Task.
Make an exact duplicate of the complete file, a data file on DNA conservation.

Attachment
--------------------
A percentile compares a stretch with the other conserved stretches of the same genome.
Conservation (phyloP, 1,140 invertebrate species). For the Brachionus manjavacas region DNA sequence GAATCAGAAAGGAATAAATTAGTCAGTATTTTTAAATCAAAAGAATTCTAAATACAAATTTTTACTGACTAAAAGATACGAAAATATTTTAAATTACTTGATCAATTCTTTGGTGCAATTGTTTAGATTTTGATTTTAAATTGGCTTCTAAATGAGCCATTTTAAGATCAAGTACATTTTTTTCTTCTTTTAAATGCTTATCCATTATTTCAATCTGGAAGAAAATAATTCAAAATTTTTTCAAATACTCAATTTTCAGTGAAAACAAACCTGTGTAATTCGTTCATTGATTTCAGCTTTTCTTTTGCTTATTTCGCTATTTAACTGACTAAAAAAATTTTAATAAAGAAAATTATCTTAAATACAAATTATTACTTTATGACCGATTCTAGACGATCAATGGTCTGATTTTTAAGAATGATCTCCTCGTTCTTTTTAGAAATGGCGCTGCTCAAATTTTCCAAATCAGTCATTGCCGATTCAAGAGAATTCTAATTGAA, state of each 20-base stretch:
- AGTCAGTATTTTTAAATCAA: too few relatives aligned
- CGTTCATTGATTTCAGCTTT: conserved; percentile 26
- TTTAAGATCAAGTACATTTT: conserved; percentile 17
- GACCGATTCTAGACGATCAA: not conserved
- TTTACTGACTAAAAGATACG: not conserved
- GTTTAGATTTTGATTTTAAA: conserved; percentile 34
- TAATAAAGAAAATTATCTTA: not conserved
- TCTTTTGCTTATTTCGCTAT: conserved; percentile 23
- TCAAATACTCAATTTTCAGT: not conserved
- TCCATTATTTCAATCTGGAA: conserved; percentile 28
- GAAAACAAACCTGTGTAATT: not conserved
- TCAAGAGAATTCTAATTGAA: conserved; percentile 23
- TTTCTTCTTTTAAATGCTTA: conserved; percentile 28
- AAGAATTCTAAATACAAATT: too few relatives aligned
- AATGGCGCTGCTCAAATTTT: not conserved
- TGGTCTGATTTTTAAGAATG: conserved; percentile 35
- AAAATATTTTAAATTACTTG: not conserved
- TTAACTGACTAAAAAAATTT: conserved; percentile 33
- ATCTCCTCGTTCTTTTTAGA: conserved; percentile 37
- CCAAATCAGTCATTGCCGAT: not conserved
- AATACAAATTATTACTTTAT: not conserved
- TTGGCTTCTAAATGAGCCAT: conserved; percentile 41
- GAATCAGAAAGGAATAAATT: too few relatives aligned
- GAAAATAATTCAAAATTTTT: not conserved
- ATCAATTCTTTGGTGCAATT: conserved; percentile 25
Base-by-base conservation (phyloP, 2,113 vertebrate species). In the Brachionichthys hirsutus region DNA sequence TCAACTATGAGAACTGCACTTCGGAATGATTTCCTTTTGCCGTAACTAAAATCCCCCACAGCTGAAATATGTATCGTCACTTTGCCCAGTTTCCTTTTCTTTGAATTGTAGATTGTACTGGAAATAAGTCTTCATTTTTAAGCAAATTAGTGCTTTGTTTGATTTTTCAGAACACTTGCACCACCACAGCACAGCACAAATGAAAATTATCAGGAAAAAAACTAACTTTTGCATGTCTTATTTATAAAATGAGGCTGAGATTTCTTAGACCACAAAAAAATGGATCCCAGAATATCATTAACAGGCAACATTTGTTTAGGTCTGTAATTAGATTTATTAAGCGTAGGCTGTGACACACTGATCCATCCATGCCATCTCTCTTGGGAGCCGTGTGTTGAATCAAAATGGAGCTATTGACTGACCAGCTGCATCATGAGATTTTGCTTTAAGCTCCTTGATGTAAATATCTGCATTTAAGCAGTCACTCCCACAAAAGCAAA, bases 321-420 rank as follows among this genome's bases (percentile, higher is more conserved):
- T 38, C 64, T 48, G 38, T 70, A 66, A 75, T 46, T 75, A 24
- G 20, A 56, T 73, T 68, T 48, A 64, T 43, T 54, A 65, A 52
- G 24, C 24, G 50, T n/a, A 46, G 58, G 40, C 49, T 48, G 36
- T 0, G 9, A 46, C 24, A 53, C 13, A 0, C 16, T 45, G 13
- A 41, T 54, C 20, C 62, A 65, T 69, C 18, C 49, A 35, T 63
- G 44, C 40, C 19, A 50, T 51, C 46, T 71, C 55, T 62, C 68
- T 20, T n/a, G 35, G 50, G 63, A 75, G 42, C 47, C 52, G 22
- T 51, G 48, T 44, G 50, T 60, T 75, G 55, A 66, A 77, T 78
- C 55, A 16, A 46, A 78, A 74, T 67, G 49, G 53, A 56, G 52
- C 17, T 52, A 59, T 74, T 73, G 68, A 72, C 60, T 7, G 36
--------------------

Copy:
A percentile compares a stretch with the other conserved stretches of the same genome.
Conservation (phyloP, 1,140 invertebrate species). For the Brachionus manjavacas region DNA sequence GAATCAGAAAGGAATAAATTAGTCAGTATTTTTAAATCAAAAGAATTCTAAATACAAATTTTTACTGACTAAAAGATACGAAAATATTTTAAATTACTTGATCAATTCTTTGGTGCAATTGTTTAGATTTTGATTTTAAATTGGCTTCTAAATGAGCCATTTTAAGATCAAGTACATTTTTTTCTTCTTTTAAATGCTTATCCATTATTTCAATCTGGAAGAAAATAATTCAAAATTTTTTCAAATACTCAATTTTCAGTGAAAACAAACCTGTGTAATTCGTTCATTGATTTCAGCTTTTCTTTTGCTTATTTCGCTATTTAACTGACTAAAAAAATTTTAATAAAGAAAATTATCTTAAATACAAATTATTACTTTATGACCGATTCTAGACGATCAATGGTCTGATTTTTAAGAATGATCTCCTCGTTCTTTTTAGAAATGGCGCTGCTCAAATTTTCCAAATCAGTCATTGCCGATTCAAGAGAATTCTAATTGAA, state of each 20-base stretch:
- AGTCAGTATTTTTAAATCAA: too few relatives aligned
- CGTTCATTGATTTCAGCTTT: conserved; percentile 26
- TTTAAGATCAAGTACATTTT: conserved; percentile 17
- GACCGATTCTAGACGATCAA: not conserved
- TTTACTGACTAAAAGATACG: not conserved
- GTTTAGATTTTGATTTTAAA: conserved; percentile 34
- TAATAAAGAAAATTATCTTA: not conserved
- TCTTTTGCTTATTTCGCTAT: conserved; percentile 23
- TCAAATACTCAATTTTCAGT: not conserved
- TCCATTATTTCAATCTGGAA: conserved; percentile 28
- GAAAACAAACCTGTGTAATT: not conserved
- TCAAGAGAATTCTAATTGAA: conserved; percentile 23
- TTTCTTCTTTTAAATGCTTA: conserved; percentile 28
- AAGAATTCTAAATACAAATT: too few relatives aligned
- AATGGCGCTGCTCAAATTTT: not conserved
- TGGTCTGATTTTTAAGAATG: conserved; percentile 35
- AAAATATTTTAAATTACTTG: not conserved
- TTAACTGACTAAAAAAATTT: conserved; percentile 33
- ATCTCCTCGTTCTTTTTAGA: conserved; percentile 37
- CCAAATCAGTCATTGCCGAT: not conserved
- AATACAAATTATTACTTTAT: not conserved
- TTGGCTTCTAAATGAGCCAT: conserved; percentile 41
- GAATCAGAAAGGAATAAATT: too few relatives aligned
- GAAAATAATTCAAAATTTTT: not conserved
- ATCAATTCTTTGGTGCAATT: conserved; percentile 25
Base-by-base conservation (phyloP, 2,113 vertebrate species). In the Brachionichthys hirsutus region DNA sequence TCAACTATGAGAACTGCACTTCGGAATGATTTCCTTTTGCCGTAACTAAAATCCCCCACAGCTGAAATATGTATCGTCACTTTGCCCAGTTTCCTTTTCTTTGAATTGTAGATTGTACTGGAAATAAGTCTTCATTTTTAAGCAAATTAGTGCTTTGTTTGATTTTTCAGAACACTTGCACCACCACAGCACAGCACAAATGAAAATTATCAGGAAAAAAACTAACTTTTGCATGTCTTATTTATAAAATGAGGCTGAGATTTCTTAGACCACAAAAAAATGGATCCCAGAATATCATTAACAGGCAACATTTGTTTAGGTCTGTAATTAGATTTATTAAGCGTAGGCTGTGACACACTGATCCATCCATGCCATCTCTCTTGGGAGCCGTGTGTTGAATCAAAATGGAGCTATTGACTGACCAGCTGCATCATGAGATTTTGCTTTAAGCTCCTTGATGTAAATATCTGCATTTAAGCAGTCACTCCCACAAAAGCAAA, bases 321-420 rank as follows among this genome's bases (percentile, higher is more conserved):
- T 38, C 64, T 48, G 38, T 70, A 66, A 75, T 46, T 75, A 24
- G 20, A 56, T 73, T 68, T 48, A 64, T 43, T 54, A 65, A 52
- G 24, C 24, G 50, T n/a, A 46, G 58, G 40, C 49, T 48, G 36
- T 0, G 9, A 46, C 24, A 53, C 13, A 0, C 16, T 45, G 13
- A 41, T 54, C 20, C 62, A 65, T 69, C 18, C 49, A 35, T 63
- G 44, C 40, C 19, A 50, T 51, C 46, T 71, C 55, T 62, C 68
- T 20, T n/a, G 35, G 50, G 63, A 75, G 42, C 47, C 52, G 22
- T 51, G 48, T 44, G 50, T 60, T 75, G 55, A 66, A 77, T 78
- C 55, A 16, A 46, A 78, A 74, T 67, G 49, G 53, A 56, G 52
- C 17, T 52, A 59, T 74, T 73, G 68, A 72, C 60, T 7, G 36